"Oh look," I pointed to the sign as we drove off the bridge. "A cafe." I doubted he'd want to stop over, but then again, I didn't feel like stopping either. It had that desolate shut-down look that most of the houses in the area also had, but there was a car in the small open space next to the premises, presumably the owner's.  The road now looked wet. Not doubt, it had been raining here.

"There's a monastery tucked somewhere along this road," I continued. "That must be where the sound of the bell ringing was coming from," I added helpfully.

"The bells were ringing from the other side of the valley, not from here," he scoffed, mockingly.

"Yeah, Mum," his son agreed with him. "They weren't coming from here.

Wherever those bells were ringing, they had now stopped. The funeral had probably already started. But church bells were common in this part of the country, as I was to find out when we finally arrived in Karpenisi, just before darkness began to fall over the town. The telephone lines were also working. I had no problem sending Hrisida a message now: "See you very soon", I typed, just as the first houses of the slopes of the hills that Karpenisi was built on came into view.

*** *** ***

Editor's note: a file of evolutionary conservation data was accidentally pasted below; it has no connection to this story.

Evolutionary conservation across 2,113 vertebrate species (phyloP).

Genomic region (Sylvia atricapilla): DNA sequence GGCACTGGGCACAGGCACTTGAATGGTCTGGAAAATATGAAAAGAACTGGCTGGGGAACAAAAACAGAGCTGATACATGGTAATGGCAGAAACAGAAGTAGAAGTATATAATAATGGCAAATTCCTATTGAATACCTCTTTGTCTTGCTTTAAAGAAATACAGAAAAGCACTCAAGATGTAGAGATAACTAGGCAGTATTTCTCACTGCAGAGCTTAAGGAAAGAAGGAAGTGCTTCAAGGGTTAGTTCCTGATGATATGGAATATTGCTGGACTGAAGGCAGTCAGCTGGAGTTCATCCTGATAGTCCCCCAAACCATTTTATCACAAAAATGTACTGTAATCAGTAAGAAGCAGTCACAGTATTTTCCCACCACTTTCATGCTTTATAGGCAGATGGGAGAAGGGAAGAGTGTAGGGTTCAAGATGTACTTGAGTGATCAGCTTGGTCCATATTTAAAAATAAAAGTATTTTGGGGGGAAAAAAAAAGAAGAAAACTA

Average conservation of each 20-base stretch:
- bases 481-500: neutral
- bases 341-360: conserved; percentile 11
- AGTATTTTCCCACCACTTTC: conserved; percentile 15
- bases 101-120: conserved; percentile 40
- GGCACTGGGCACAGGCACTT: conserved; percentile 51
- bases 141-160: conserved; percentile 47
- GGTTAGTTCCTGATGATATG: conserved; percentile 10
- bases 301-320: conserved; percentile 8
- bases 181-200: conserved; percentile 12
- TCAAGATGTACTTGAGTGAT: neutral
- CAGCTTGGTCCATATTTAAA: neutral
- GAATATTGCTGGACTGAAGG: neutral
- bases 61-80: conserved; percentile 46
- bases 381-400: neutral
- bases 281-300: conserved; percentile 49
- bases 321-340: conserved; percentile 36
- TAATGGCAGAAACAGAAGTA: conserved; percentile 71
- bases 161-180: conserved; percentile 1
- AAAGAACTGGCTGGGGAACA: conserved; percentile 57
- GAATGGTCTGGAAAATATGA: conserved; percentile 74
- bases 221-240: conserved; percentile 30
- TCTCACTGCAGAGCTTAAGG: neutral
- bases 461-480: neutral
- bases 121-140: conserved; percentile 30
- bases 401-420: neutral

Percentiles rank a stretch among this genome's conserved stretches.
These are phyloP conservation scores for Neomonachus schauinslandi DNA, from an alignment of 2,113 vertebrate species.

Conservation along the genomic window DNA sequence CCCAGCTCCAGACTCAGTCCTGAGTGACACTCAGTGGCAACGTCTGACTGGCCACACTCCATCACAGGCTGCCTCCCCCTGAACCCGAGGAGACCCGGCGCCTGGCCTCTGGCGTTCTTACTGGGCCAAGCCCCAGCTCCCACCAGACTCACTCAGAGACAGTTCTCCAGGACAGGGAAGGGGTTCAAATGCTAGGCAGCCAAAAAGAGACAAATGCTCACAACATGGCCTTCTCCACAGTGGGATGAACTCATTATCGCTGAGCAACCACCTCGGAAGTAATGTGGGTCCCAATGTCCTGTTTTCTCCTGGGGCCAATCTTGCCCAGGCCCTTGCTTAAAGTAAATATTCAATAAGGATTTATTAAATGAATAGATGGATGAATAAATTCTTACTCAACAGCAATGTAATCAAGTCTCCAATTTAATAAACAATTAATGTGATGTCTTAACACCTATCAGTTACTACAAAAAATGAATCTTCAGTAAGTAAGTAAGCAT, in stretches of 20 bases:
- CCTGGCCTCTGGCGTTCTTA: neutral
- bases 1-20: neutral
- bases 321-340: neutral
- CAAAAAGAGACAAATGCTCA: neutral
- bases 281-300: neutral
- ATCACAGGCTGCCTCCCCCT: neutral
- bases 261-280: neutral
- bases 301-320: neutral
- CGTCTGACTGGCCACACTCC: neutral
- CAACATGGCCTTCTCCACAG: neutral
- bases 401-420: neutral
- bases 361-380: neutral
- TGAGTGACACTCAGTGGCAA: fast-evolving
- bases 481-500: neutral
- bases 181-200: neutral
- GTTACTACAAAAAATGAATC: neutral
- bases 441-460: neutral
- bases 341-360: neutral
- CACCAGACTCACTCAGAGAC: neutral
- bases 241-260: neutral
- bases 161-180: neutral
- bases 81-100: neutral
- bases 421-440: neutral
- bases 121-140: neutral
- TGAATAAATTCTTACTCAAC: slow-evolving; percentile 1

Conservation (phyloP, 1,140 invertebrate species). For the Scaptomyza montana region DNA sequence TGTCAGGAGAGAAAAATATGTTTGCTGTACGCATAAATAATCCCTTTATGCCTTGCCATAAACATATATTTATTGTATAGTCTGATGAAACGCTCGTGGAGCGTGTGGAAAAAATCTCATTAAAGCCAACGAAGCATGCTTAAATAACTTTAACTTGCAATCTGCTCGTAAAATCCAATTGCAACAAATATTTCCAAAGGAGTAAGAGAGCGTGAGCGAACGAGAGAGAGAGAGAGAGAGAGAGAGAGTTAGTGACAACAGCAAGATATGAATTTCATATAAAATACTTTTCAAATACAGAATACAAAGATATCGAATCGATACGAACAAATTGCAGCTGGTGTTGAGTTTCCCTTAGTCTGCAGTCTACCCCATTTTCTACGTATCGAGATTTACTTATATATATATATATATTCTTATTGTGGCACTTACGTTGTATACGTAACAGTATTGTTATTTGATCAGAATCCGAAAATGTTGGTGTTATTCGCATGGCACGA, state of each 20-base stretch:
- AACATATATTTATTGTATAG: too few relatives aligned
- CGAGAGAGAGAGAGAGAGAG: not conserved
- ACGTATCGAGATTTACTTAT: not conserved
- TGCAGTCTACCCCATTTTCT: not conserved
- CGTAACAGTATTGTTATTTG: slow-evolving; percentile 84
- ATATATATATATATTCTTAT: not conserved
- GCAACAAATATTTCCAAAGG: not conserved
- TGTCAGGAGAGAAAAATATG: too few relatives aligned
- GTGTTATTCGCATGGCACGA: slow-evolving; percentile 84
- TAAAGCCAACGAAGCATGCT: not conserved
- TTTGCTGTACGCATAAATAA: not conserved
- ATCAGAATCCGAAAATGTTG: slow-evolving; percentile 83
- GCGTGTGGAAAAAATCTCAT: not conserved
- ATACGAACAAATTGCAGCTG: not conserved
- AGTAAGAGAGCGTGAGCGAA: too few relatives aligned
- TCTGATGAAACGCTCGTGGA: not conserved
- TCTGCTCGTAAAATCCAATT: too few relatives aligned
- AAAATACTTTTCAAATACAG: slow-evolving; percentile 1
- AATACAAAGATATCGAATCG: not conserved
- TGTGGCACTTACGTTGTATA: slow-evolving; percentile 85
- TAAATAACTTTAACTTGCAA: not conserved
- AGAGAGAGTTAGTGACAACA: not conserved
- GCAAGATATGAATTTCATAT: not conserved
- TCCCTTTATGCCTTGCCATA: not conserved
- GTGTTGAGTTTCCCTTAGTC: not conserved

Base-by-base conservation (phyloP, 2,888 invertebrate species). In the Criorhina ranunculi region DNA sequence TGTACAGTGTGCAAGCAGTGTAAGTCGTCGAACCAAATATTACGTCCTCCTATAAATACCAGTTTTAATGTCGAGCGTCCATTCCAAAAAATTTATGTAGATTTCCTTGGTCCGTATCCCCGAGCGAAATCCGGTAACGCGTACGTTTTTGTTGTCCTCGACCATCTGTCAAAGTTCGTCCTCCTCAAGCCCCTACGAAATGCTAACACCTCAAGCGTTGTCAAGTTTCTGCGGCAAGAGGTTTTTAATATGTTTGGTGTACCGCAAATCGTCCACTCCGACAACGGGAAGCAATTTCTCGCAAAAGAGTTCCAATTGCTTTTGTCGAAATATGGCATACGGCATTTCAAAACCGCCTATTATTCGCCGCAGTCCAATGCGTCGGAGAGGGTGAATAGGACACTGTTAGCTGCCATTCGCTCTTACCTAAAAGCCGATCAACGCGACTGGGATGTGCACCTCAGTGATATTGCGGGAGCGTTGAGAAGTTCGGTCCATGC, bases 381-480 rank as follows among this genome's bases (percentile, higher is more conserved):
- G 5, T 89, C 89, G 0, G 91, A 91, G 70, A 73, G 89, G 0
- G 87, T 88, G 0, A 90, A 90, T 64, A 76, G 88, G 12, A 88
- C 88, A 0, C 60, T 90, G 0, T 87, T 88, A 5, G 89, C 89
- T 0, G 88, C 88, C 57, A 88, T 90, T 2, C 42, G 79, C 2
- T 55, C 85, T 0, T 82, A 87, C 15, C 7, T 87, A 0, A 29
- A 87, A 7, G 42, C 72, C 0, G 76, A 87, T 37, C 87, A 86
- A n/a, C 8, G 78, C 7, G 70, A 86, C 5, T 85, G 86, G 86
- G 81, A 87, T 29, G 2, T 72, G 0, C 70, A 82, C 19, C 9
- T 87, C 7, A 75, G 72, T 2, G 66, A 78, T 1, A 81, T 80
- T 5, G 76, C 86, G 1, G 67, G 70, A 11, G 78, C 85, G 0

hora_168Before the lake was created in the 1960s, that area used to be the plain of Evrytania as it was relatively flatter and fertile, full of villages, with a mild climate created by the rivers. The people who were born in the area bordering the prefectures of Evritania and Aitoloakarnania, along with their ancestry, were forced to evacuate their birthplaces. In July 1965, twenty villages were wiped off the map of Greece, along with dozens of churches and monasteries and a series of cultivations covering 90,000 stremma of land. They all "drowned" when the waters of the artificial Kremasta Lake became the damp grave where everything those villagers knew about the world, everything they held precious and dear, was buried in its depths. The evacuees were given some kind of compensation in return, but it was very small, as things usually work out for such victims. From the photos of the evacuation process, it is chilling to see the despair of the people; they look like war refugees, and to think, they had lived through WW2, and barely survived the Greek civil war that was fought very harshly in those mountains, when they were made refugees by a democratically elected government! When the lake was created, a couple of strong earthquakes in the area caused by the water seeping into the ground rounded the picture of abandonment. Land was provided in Karpenisi to house those affected by the formation of the lake, the earthquakes and the landslides. It was then that the region of Agrafa close to the lake district was abandoned by its inhabitants. That's why there are no villages around the lake; they are all lying on the lake bed. The remaining few that are on the slopes are slowly sliding towards the lake too. DEH, the national Greek electricity company (there is still a monopoly in this sector), has ownership of the land around the lake and didn't actually favour the resettlement of the evacuees there since they wouldn't like people complaining that the villages are sliding towards the lake and asking for compensation. As the saying goes "όπου φτωχός κι η μοίρα του".